Finally, we are pleased to announce the winners of the second annual Partnership Excellence Award, which recognizes individuals who have made a strong commitment to the advancement of public-private partnerships at the Department of State or USAID. First, we honor Ambassador-at-Large Deborah L. Birx, M.D., U.S. Global AIDS Coordinator and U.S. Special Representative for Global Health Diplomacy, and Lauren Marks, Director of Private Sector Engagement at the Office of the Global AIDS Coordinator and Health Diplomacy, for their leadership of the DREAMS partnership and DREAMS Innovation Challenge. The second individual winner is Terence Miller, Chief of the Office of Alternative Development at USAID/Peru, for his integral work on the Peru Cacao Alliance. Finally, we are presenting a group award to Nicole Johnson, Embassy Tallin; Margaret Young, Embassy Lisbon; Megan R. Ihrie, Embassy Libson; Susan Ross, Embassy Valletta; Caron E. De Mars, Embassy Rome; and Kristian (KG) Moore, Embassy Copenhagen for their success with the Mitigating Plastic Pollution of the Oceans exhibit.

These are just several examples of the ingenuity, innovation, and impact of public-private partnerships to advance our common goals for a better future. To see more examples of this exciting work and to learn more about the Secretary’s Office of Global Partnerships, please see the full 2017 State of Global Partnerships Report.

What is your favorite public-private partnership you’ve been involved in? Join the conversation on Twitter this week at #GPW2017 and #Goal17!

Thomas Debass is the Acting Special Representative for Global Partnerships at the U.S. Department of State where he continues to fulfill his Deputy Special Representative duties: managing the office and providing thought leadership on partnerships related to economic growth, global finance, entrepreneurship, and innovation.

Partnership Practitioners for the Goals: Realizing Our Unique Role in Achieving the SDGs

By Matthew A. Swift Co-Founder, CEO & Chairman, Concordia

When the United Nations Sustainable Development Goals (SDGs) were unveiled in 2015, they were designed to jumpstart international efforts in economic development, climate responsibility, and global prosperity. Since then, they have become a central focus of social impact organizations everywhere, and stakeholders around the world have embraced the mantra of doing good by doing well in accordance with these Global Goals. The public sector is leading the charge for sustainability, while private sector corporations are beginning to see the tremendous benefits of conducting sustainable business as consumers use power of the purse to support companies publicly committed to global development.

Ranging from economic empowerment and income inequality to water security, resilient infrastructure, and environmental conservation, the 17 Sustainable Development Goals address nearly every pressing issue facing global society today. Although Concordia has long been a proponent of all 17 Goals, one of the more unique goals in particular has taken on a life of its own around Concordia’s headquarters: Goal 17, affectionately dubbed “the Concordia goal” by our dedicated team. Goal 17 calls for “a revitalization of the global partnership for sustainable development,” effectively encompassing Concordia’s mission of building partnerships for social impact.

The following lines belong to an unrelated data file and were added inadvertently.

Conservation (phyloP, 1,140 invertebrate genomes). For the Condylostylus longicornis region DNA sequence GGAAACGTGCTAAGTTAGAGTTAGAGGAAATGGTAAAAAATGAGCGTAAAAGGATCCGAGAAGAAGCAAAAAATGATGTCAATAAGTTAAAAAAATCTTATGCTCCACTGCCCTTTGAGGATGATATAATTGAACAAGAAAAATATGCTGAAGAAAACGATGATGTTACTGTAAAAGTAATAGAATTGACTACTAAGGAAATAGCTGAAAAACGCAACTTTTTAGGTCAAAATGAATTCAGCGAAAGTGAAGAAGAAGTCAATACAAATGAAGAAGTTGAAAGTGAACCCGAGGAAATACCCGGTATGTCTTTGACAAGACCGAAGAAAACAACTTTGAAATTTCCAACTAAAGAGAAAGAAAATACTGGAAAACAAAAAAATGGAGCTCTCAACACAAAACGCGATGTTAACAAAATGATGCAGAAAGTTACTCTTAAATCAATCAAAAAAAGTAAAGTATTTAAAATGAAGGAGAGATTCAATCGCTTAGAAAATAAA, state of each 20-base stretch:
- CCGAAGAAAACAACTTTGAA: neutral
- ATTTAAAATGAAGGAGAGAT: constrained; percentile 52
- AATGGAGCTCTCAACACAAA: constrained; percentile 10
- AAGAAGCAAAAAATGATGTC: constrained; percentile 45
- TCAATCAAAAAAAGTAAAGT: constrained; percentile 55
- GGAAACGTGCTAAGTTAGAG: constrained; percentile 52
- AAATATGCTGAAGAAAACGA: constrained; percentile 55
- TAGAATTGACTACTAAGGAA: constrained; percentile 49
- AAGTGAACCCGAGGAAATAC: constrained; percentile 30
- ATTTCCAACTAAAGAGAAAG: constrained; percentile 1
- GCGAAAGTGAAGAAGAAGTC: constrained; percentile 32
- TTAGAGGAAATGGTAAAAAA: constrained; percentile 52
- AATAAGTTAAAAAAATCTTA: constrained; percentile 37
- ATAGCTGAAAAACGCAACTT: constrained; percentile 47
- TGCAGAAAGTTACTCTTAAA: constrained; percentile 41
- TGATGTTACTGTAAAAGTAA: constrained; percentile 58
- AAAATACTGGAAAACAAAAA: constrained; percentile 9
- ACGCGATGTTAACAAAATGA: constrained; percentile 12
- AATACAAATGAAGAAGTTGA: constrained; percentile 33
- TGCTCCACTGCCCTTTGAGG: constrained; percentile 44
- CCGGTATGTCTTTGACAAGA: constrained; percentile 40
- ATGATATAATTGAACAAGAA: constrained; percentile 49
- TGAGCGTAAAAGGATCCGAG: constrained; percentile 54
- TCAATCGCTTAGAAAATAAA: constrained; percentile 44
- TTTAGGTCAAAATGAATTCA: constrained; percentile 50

The reason Goal 17 is so important is that it offers a means of achievement for all 16 of the other SDGs. Of course, each goal demands specifically-tailored solutions and action-oriented innovation, but above all else, partnership is what is necessary to achieve the SDGs across the board. Going forward, the kind of transnational and cross-sector collaboration Goal 17 calls for will enable global society to realize the positive impact of a more sustainable, more interconnected world as outlined by the UN.

Global Partnerships Week (GPW) offer influencers, policymakers, and thought leaders from around the world the chance to develop the impactful partnerships so imperative to achieving the SDGs. Concordia, along with the Secretary’s Office of Global Partnerships at the U.S. Department of State, the U.S. Global Development Lab at the U.S. Agency for International Development (USAID), and PeaceTech Lab, are kicking off GPW 2017 by convening the third annual Partnerships Practitioners Forum. This day-long event, taking place today in Washington, D.C., brings together partnership practitioners and leaders from government, multilateral organizations, business, and civil society to engage in discussions on common challenges and best practices, identify new opportunities for collaboration, and create meaningful solutions to achieving the SDGs. Participation from the private sector is particularly encouraging, with leading companies – such as PWC, M&C Saatchi, BNY Mellon, NXP, HPE, Syngenta, AB InBev, Kellogg, and Unilever – understanding their unique role in helping to finance SDG implementation.

The sooner stakeholders can collaborate to share industry knowledge, mobilize resources, and encourage innovation and entrepreneurship in sustainable development, the closer we can get to achieving the SDGs by 2030. With Goal 17 serving as the overarching lynchpin to the entire sustainability agenda so masterfully crafted by the U.N., Concordia is proud to put it at the center of dialogue as we kick off GPW 2017.

Join the discussion using #GPW2017 and by tuning in live to watch the Partnership Practitioners Forum here.

This article originally appeared on Huffington Post.

Department of State Announces Global Partnerships Week 2017

 

Media Note

U.S. Department of State

Office of the Spokesperson

Washington, DC

March 3, 2017